You might not guess it judging by the riots, the chaos, and the general unhappiness swarming the nation, but I look at the situation in Greece with a distressing mixture of both pity and full-blown envy. Pity, because the Greek people are in the middle of adjusting to a new economic reality that brings with it much physical and emotional pain in the short term. Envy, because I know that over the long term, the country has made the right decision, whereas we in the U.S. have not. What Greece has just done, we should be doing ourselves, or planning to do soon. For a variety of bad reasons, however, we cannot and probably will not make similar choices. It just might crush us in the end.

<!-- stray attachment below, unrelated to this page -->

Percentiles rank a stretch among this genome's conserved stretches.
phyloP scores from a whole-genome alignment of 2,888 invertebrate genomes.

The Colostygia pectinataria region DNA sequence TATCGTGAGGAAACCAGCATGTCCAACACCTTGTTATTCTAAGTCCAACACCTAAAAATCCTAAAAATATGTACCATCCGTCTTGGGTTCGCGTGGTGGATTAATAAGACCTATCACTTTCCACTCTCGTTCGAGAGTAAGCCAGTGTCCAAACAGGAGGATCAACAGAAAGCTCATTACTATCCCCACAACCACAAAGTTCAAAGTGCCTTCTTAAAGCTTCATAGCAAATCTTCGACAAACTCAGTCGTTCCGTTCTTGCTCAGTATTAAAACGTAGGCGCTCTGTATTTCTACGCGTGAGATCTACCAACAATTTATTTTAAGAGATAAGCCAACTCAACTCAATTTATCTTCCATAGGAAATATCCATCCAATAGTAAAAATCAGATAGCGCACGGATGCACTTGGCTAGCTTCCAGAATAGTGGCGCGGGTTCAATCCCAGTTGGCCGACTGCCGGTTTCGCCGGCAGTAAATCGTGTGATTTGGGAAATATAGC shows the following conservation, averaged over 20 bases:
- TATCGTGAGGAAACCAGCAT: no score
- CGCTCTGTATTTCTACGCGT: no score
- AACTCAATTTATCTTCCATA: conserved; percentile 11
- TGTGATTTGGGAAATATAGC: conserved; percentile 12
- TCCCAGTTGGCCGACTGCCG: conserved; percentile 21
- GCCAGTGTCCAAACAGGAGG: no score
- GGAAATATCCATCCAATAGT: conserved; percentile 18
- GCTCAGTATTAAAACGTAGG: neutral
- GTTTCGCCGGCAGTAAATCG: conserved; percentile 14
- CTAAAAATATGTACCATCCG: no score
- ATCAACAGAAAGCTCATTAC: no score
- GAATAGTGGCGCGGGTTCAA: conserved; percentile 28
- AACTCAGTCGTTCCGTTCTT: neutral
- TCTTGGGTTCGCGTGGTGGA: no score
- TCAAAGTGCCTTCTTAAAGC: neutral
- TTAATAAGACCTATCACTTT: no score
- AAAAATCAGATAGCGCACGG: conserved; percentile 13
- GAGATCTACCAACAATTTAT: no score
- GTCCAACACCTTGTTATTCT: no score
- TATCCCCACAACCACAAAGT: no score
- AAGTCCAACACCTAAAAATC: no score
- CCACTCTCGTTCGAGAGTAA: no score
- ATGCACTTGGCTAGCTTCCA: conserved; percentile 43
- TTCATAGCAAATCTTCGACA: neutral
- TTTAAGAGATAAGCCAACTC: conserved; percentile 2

Lessons from high school
When I was a freshman in high school, I had an English teacher who took pleasure in randomly calling on students to recite various classical themes by memory in front of the whole class. Cruel, but highly effective, I remember a lot from that class, including Aristotle's definition of the term tragedy.

According to the ancient philosopher (and my own imperfect memory), a tragedy is the story of a better-than-average man that, because of a grave error in judgment, falls from a high place in life to a very low one. Witnessing this terrible development of events, the audience is expected to experience two principle emotions: pity, because they feel bad for the man whose luck has changed, and fear, because they realize that this same fate could easily befall themselves. The irony, of course, is quite clearly at hand.

Aristotle was right